Plum Curculio

Insect Summary Report

 

Conotrachelus nenuphar

 

General Information

  • The Plum Curculio prefers plums but also infest peaches, apples, pears, cherries, quince, blueberries and other fruits.
  • Non-crop hosts include wild plum, hawthorn, and crabapple.

  • Two geographical strains have been identified – northern and southern (see above).  Northern strain has to over-winter before sexual maturity and hence are limited to one generation/year.  Southern strain does not require over-wintering to mate, and so is capable of multiple generations/year.
  • Aggregation pheromone (grandisoic acid) released by male when adequate host material is found for reproduction and/or feeding. Pheromone attracts both male and female adults.
  • Prefers warm, moist, shady environment.  Will be more active on warm, damp, cloudy days and in trees with dense limbs and leaves. Most active during nighttime hours.
  • High winds and low humidity cause adults to burrow into soil in search of moisture.
  • In the spring and late fall, adult feeding behavior leads to puncture wounds in blooms and fruit which stops or inhibits normal fruit development and increases vulnerability to various bacterial and fungal infections.
  • Female punctures fruit to enable egg to be laid inside.  Resulting scar leaves a characteristic bowl shaped wound, although often hard to see in peaches due to fuzz.
  • Larval stage feeds within protection of fruit.  Leads to destruction of fruit quality and often leads to fruit abscission.
  • In early spring emerging adults often crawl from ground up tree trunk to reach fruit and flowers.  During warmer weather, adults have a tendency to fly directly to canopy and fruits, rather than crawling up the tree trunk.  This seems to increase occurrence of fruit damage.

Life Cycle (50-55 Days)

  • Eggs… (Approx. 7 Days) Laid singly inside fruit by female.
  • Larva… (10-16 days) Massive destruction caused by eating behavior.  Develops inside protection of fruiting structures.  Burrows out of fruit by making an oval exit hole and drops to the ground and burrows to pupate.  Yellow-white in color with brown head.  Legless and grub-like.
  • Pupa… (4-5 Weeks) Develops in self-created small cell approx. 1-3 in. deep in soil.  Translucent white in appearance.
  • Adult… (4-5 Weeks) Small, brownish-black beetle with small, curved snout extending from the head that is used for making punctures to feed and lay eggs.  There are 4 distinguishing black bumps on its back.  Approx. 6 mm. in length.  Female can lay 60-150 eggs in lifetime and begins when fruit reaches adequate size to support larval development.

Field Sampling

Deploy Tedders traps (see here and here) with black stands around perimeter of orchard to monitor immigration of diapausing weevils.  To monitor populations inside field use either: 1)Screen traps mounted to tree trunks or, 2)Tedders traps with black stands located underneath shade of tree.  Use these traps to monitor infestations and to make decisions on supplemental controls.  Neither method has been proven to give direct correlation to infestation(2010), but should be used with other monitoring techniques.

Over-wintering Strategy

  • Adults enter period of decreased activity and metabolism in late summer/early fall, seeking out dense brushy areas, garbage piles, and other insulating environments.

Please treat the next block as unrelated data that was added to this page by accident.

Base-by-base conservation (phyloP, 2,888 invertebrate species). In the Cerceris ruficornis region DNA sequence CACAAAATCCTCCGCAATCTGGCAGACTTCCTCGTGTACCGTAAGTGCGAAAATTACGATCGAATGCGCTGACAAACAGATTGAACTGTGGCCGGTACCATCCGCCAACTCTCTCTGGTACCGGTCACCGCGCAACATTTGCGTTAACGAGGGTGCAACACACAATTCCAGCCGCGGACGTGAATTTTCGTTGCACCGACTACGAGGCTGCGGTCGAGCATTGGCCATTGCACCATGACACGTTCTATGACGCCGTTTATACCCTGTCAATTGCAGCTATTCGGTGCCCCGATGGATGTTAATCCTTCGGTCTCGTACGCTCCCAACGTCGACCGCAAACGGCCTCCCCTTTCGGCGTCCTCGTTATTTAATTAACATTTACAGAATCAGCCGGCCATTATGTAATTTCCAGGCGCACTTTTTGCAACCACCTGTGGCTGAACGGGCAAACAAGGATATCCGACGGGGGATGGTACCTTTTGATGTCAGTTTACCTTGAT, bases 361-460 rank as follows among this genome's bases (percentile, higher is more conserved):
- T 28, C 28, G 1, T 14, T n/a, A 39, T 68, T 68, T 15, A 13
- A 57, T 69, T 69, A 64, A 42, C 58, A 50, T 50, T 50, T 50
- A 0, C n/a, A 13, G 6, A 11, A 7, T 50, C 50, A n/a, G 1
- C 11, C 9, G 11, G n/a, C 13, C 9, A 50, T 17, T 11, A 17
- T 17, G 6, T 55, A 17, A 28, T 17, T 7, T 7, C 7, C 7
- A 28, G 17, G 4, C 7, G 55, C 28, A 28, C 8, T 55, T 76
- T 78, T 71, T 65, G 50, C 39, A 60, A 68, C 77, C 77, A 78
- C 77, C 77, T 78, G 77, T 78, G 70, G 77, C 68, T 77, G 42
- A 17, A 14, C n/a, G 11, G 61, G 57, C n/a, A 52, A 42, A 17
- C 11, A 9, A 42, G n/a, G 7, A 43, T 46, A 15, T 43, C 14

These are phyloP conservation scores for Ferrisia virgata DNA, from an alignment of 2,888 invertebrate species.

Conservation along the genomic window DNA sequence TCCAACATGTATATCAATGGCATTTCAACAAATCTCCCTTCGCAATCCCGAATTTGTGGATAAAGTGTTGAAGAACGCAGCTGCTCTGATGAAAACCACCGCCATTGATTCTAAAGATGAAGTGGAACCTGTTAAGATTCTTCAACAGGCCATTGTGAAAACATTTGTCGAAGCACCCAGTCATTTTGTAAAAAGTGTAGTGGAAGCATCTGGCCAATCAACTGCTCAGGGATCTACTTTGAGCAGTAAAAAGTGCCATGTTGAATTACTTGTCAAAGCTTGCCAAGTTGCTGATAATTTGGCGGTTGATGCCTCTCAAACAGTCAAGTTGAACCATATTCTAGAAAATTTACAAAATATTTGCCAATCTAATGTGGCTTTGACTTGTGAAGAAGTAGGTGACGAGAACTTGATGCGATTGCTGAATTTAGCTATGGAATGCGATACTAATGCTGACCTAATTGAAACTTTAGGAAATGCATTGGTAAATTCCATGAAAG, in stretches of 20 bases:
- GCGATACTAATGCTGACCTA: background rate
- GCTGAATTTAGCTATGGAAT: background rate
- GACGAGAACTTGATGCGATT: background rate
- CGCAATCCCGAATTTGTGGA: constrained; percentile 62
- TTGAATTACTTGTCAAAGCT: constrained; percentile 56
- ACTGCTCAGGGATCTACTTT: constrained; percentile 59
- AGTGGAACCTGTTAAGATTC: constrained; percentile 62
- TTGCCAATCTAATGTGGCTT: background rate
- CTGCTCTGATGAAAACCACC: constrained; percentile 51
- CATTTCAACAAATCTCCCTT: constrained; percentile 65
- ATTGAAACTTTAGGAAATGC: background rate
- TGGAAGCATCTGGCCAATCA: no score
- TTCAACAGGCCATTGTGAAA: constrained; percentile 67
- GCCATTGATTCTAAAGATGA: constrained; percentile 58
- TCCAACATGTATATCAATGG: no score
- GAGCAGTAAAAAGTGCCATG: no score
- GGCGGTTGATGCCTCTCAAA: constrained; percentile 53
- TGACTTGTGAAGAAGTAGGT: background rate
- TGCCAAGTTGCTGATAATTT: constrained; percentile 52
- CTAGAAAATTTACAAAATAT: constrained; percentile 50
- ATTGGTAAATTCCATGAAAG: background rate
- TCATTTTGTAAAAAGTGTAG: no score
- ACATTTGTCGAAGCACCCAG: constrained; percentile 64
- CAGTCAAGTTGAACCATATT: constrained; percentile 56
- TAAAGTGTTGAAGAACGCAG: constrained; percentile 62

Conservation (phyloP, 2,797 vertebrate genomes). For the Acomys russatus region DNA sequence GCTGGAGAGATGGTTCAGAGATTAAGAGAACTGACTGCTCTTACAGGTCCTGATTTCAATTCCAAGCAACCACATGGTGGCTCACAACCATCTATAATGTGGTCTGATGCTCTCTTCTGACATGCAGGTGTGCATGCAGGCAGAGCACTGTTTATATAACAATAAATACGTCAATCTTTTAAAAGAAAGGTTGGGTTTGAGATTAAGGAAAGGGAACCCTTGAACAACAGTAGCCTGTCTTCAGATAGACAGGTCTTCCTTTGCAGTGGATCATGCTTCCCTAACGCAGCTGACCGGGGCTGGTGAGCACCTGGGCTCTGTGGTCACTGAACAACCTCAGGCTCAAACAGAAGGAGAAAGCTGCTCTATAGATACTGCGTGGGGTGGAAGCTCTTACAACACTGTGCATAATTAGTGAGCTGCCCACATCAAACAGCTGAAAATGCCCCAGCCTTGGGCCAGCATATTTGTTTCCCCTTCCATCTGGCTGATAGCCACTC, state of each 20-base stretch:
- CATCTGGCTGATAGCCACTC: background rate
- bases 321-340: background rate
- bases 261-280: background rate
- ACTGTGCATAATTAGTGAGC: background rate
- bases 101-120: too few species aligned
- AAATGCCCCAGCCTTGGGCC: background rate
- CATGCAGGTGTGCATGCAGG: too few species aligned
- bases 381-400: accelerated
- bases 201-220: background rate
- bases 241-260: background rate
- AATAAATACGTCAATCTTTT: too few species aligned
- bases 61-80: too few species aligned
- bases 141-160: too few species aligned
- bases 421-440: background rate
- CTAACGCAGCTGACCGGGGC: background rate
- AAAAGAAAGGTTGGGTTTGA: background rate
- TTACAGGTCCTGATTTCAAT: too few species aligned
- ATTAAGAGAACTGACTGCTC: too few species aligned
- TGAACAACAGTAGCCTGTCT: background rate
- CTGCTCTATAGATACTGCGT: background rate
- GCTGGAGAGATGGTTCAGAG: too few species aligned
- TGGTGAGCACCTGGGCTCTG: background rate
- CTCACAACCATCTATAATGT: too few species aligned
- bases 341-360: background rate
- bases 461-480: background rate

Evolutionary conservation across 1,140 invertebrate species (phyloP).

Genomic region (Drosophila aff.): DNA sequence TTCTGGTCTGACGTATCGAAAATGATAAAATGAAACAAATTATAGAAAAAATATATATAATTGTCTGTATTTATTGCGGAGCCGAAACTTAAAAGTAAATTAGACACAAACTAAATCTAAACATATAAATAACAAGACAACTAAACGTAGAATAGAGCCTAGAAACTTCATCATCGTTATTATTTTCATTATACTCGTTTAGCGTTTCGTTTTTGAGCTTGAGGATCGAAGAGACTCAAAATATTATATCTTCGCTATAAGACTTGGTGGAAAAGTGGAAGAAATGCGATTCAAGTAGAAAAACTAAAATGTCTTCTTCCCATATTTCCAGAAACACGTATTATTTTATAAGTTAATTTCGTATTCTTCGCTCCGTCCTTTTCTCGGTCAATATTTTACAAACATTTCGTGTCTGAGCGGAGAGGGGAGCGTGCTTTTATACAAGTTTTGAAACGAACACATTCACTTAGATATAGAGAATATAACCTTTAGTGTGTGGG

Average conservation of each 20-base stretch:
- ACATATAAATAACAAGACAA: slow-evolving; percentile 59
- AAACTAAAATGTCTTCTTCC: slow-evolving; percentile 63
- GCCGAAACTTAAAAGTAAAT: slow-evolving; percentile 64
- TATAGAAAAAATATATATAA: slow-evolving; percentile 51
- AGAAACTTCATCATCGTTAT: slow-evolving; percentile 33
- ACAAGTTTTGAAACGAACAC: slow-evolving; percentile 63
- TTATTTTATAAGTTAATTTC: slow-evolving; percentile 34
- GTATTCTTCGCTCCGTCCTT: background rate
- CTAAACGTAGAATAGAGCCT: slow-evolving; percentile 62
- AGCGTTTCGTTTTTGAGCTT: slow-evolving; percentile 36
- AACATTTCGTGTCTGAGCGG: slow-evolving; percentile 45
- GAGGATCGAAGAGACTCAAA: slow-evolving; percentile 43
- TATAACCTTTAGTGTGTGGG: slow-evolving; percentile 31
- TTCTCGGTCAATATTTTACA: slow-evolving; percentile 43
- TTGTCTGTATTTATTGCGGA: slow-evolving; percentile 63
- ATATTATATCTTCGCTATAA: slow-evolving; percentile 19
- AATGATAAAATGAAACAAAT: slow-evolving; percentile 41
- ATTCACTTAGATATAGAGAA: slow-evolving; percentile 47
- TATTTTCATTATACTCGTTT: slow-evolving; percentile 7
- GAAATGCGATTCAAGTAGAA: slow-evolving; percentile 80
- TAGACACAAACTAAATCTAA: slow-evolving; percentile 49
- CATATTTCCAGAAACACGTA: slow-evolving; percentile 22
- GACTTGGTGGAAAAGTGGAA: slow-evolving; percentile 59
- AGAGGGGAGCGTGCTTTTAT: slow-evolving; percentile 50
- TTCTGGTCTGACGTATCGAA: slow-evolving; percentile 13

• Live off stored fat reserves located under wings.
  • Adults will start to become active in spring in the following conditions:
    • Mean temperature between 55 and 60 degree F for three to four days.
    • Mean temperature above 60 degrees F for several (three) days.
    • Maximum temperature of 75 degrees F for two consecutive days.
  • Peak emergence typically occurs within 14 days after petal fall.

Organic Control

Cultural Control

  • Monitor wild host trees surrounding the grove and eliminate or treat if possible.  Continuous disposal of fallen fruit throughout the season and after harvest.  Tie tightly in plastic bag and haul to away to land fill.
  • Use pigs or other animals to consume fallen fruits and pits after harvest.
  • Clean up and dispose of any garbage piles, brush, leaf litter and other rubbish that may serve as overwintering sites.

 

 More Images of the Plum Curculio

Bibliography

  • Images by Jerry A. Payne, USDA Agriculture Research Service, Bugwood.org (damage to southern blueberry and adults on blueberries)
  • Image by John C. French Sr., Retired, Universities:Auburn, GA, Clemson and U of MO, Bugwood.org (larvae in peach)
  • Images by Clemson University – USDA Cooperative Extension Slide Series, Bugwood.org (larva and adults)
  • http://web1.msue.msu.edu/vanburen/plumcurc.htm (Temp. ranges for termination of diapause, non-crop hosts, burrowing behavior in dry, windy conditions, peak emergence)
  • http://ohioline.osu.edu/hyg-fact/2000/2043.html (Life Cycle)
  • http://www.virginiafruit.ento.vt.edu/PCPeach.html (2nd generation egg lay)
  • http://www.ento.okstate.edu/ddd/insects/plumcurculio.htm (Over wintering)
  • Lalancette, N., Belding, R. D., Shearer, P. W., Frecon, J. L., Tietjen, W. H. Evaluation of hydrophobic and hydrophilic kaolin particle films for peach crop, arthropod and disease management. Department of Plant Biology and Pathology, Rutgers University, Agricultural Research and Extension Center, Bridgeton, NJ 08302, USA.
  • Prokapy, Ronald; Wright, Starker; Positioning Unbaited Pyramid Traps to Capture Plum Curculios. Department of Entomology, Univ. of Mass. 1997.F. J. Eller and R. J. Bartelt. Grandisoic Acid, a Male-Produced Aggregation Pheromone of the Plum Curculio, Conotrachelus nenuphar 59 (4), 451 -453, Bioactive Constituents Research Unit, National Center for Agricultural Utilization Research, USDA/ARS/MWA, 1815 North University Street, Peoria, Illinois 61604. 1996.